Thinking of buying yourself a new house? Confused about the do's and don'ts of the mortgage pre-approval process?
This post is going to walk you through all the necessary steps of mortage pre-approval.
By the way, did you know getting yourself a pre-approval letter can provide you with a huge advantage in the home buying process?
So much that it has become a standard these days. It's a crucial step and should be one of the first actions to get done when buying a home.
A real estate agent won't work with you until you have a pre-approval and a seller won't even look at your offer until you have one.
A pre-approval includes some of the same steps as a mortgage application.
In this process, you provide detailed information to your loan officer about your credit, debts, income, and assets.
The loan officer will run a credit check and then issue a pre-approval letter that you can provide to your real estate agent and sellers.
*Please note - A pre-approval can never be provided without a credit check! You can get pre-qualified without a credit check. More on this below.
The pre-approval letter is basically an acknowledgement from your loan officer that you're qualified to borrow up to a certain amount of money.
It shows sellers that you've already talked to a lender and are able to get a home loan. Everyone involved will have the peace of mind to know they aren't wasting time working with someone who can't afford the house.
Getting a pre-approval should be the first step in your home-buying journey. Before you start looking at houses, you need to know how much you can qualify for.
Having a loan officer review your credit, income, assets, 30-60 days before you are ready to start looking at homes is NOT too early.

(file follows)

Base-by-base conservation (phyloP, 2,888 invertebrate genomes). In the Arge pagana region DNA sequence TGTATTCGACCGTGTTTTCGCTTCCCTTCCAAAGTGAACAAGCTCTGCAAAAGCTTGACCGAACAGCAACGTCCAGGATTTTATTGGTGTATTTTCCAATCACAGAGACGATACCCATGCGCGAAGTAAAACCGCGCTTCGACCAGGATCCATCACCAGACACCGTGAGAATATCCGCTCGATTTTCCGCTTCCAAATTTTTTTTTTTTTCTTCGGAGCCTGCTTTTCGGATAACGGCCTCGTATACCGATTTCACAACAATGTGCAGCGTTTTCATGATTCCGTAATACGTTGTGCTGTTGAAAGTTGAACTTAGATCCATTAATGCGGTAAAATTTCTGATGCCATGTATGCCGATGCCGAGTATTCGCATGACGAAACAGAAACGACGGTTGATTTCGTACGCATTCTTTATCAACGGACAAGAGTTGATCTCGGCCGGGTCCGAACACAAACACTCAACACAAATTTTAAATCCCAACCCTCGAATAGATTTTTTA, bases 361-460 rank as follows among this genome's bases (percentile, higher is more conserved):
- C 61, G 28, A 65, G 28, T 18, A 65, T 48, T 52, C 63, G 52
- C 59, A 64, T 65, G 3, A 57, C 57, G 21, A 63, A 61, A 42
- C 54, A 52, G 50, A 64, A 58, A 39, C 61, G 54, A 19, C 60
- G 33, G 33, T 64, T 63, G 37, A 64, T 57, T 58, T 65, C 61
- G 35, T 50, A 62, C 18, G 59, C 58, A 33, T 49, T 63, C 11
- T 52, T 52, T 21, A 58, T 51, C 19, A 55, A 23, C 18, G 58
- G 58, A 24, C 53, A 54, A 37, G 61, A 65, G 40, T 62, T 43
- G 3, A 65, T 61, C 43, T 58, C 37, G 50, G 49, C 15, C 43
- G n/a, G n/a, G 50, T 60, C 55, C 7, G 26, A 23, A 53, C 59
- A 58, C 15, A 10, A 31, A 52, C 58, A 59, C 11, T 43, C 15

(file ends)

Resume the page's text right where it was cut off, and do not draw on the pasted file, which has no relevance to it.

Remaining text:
Sellers will not accept your offer until you have a pre-approval letter and most of the time, real estate agents won't even show you properties without one.
If you decide to look at a home before getting pre-approved, and end up finding one you like, you won't be able to make an offer on the home until you have a pre-approval letter.
Since the process can take a few days, by the time you are ready to submit the offer, another buyer who has already gone through the pre-approval process can swoop in and win the offer.
Pre-approval and pre-qualification are two different things and are easily confused with one another.
Pre-qualification is when loan officer is able to tell you how much you pre-qualify for after having a conversation of your finances. There is no credit check with a pre-qualification.
A pre-qualification is not enough for listing agents and sellers. They want to see a pre-approval.
On the other hand, a pre-approval is based on actual figures.
In this process you provide the loan officer with the documentation that is requested (typically consists of pay stubs, bank statements, tax returns, w2s). The paperwork is reviewed and a credit check is done.
You'll be provided with a certificate that states how much you are pre-approved for, which would be subject to receiving an acceptable appraisal.
The most commonly required documents are:
The documents listed above are the basic docs needed for every file. There may be more requested depending on your situation.
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